After sending out dozens of resumes, you’ve finally landed that coveted interview. You know the job description inside & out, have the perfect outfit, and a great list of questions to ask. At least you think they’re great, but some of them may actually eliminate you as a candidate. Check out this list of what not to ask at a job interview.
HOW MUCH VACATION DO I GET?
Slow your roll. You don’t even have the job yet and you’re already asking to leave? Trust us, vacation time will be covered once you officially have the job. Don’t ask questions about how the job can benefit you in the interview; show them how you are a benefit to their company.
WHAT DOES THIS COMPANY DO?
If you’ve done your research, you should already know the answer to this question. It’s definitely okay to clarify or ask specific questions about tasks associated with the position you’re interviewing for, but you should always know what the company does.
DO I NEED TO PASS A DRUG TEST?
This is a HUGE red flag to any employer, even if your intention for asking is completely innocent. Are you hiding something? Can they trust you? Again, this is something that will be covered in your training or orientation. If you have an extenuating circumstance, such as a long term medication that may affect any tests, bring this up after you’re hired. There will usually be some type of HR protocol for you to follow.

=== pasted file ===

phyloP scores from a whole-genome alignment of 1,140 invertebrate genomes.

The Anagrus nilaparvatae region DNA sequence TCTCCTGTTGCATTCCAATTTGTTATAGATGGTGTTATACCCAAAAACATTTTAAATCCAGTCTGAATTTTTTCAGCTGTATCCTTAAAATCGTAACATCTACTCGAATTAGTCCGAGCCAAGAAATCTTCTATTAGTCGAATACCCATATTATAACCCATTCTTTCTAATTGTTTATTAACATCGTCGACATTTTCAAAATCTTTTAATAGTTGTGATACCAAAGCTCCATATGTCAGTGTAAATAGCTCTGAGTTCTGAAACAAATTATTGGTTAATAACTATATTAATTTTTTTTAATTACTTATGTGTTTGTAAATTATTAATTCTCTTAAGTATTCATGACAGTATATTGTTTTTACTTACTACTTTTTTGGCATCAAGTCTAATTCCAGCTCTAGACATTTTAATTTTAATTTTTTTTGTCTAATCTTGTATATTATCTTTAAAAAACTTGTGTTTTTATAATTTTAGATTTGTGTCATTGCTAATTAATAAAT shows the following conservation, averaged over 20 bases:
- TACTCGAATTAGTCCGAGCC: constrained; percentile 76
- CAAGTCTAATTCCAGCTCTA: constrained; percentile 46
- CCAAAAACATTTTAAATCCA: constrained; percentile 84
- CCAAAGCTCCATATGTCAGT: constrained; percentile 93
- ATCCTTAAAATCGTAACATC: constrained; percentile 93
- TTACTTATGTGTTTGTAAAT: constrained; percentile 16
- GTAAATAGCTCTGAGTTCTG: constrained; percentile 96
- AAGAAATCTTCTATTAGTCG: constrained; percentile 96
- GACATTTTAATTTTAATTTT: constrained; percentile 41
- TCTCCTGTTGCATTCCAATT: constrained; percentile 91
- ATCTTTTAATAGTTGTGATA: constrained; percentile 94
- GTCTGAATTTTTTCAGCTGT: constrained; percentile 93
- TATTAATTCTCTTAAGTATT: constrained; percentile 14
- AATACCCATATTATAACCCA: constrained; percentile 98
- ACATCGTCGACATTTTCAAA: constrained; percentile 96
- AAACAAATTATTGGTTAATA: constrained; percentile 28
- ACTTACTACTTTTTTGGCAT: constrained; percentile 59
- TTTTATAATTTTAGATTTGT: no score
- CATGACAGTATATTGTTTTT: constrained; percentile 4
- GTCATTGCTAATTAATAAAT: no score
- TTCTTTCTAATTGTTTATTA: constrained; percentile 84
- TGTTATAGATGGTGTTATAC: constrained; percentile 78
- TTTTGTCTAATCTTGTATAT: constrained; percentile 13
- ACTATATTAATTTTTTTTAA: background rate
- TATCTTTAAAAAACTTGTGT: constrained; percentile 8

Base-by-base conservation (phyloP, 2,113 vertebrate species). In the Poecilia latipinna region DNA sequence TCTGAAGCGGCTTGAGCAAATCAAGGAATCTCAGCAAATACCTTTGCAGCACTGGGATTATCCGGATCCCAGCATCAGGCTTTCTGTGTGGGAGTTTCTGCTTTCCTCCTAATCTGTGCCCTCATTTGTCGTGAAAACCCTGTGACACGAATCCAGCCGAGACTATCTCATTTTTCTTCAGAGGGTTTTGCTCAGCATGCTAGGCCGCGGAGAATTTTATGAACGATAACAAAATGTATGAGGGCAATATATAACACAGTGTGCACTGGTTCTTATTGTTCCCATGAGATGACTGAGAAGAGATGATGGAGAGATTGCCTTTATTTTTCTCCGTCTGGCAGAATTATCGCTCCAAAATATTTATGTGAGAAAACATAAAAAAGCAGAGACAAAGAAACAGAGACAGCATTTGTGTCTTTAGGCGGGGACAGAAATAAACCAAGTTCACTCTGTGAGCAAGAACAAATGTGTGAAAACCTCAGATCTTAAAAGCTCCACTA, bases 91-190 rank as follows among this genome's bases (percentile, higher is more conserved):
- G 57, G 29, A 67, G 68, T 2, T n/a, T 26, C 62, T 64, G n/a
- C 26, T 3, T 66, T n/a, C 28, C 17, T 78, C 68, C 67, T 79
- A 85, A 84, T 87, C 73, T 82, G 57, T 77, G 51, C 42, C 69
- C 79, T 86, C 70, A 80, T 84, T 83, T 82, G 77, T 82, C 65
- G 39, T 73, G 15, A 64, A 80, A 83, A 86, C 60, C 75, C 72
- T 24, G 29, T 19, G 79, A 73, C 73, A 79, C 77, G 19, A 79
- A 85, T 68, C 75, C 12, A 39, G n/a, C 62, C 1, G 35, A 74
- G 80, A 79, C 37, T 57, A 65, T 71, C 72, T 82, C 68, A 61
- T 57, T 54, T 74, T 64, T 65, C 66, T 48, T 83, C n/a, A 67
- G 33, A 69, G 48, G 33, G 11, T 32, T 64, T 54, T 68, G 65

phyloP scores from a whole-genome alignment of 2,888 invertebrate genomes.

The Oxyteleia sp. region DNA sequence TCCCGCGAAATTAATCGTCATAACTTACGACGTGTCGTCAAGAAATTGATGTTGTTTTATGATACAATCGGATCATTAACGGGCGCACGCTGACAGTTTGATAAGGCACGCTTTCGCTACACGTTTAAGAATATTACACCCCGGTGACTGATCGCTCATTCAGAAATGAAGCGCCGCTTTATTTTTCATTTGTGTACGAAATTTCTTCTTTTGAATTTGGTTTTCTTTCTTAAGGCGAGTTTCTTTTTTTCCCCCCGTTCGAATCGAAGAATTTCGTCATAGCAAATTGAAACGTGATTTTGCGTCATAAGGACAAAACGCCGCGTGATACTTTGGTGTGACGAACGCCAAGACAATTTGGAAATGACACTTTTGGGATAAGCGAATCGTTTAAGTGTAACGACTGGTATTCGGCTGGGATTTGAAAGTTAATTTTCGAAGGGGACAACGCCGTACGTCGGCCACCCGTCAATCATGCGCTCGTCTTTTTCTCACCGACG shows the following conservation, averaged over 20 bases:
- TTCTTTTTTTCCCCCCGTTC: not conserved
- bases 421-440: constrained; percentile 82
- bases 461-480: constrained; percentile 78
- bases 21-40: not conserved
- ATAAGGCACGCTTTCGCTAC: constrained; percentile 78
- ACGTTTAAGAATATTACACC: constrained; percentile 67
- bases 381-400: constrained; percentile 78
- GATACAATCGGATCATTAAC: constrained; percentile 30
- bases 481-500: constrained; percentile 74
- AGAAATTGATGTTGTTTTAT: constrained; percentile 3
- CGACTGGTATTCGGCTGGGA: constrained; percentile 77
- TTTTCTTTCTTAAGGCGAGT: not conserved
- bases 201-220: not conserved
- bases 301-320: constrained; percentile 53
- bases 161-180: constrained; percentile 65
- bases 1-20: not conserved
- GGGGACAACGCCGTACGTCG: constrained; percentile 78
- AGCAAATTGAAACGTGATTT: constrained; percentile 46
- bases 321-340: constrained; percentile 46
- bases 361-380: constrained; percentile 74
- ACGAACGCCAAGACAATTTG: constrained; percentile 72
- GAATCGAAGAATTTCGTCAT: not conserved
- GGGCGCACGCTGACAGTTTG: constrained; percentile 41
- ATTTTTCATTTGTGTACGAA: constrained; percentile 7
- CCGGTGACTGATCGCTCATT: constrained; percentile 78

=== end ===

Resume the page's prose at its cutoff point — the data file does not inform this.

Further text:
DO YOU CHECK REFERENCES?
If they ask for references with your application, just assume they are going to check them. By asking this, it can make them wonder if you’re lying about something in your application or that you may be trying to hide something in your work history. You should always give a heads up to your references before listing them so they’re aware that a call might be coming.
WHEN CAN I GET PROMOTED?
We all want the opportunity to climb the corporate ladder, but this isn’t the most tactful way to approach this topic. Instead, try asking if there is room for growth within the company. This can also show the employer that if you get the job, you are planning on sticking around for a while.
CAN I WORK FROM HOME?
Unless it was specified in the job listing that working from home is part of the job, it’s best not to bring it up in the interview process. Let them see what kind of employee you are before you start making special requests such as working from home.
Most importantly, be confident. You’ve got this.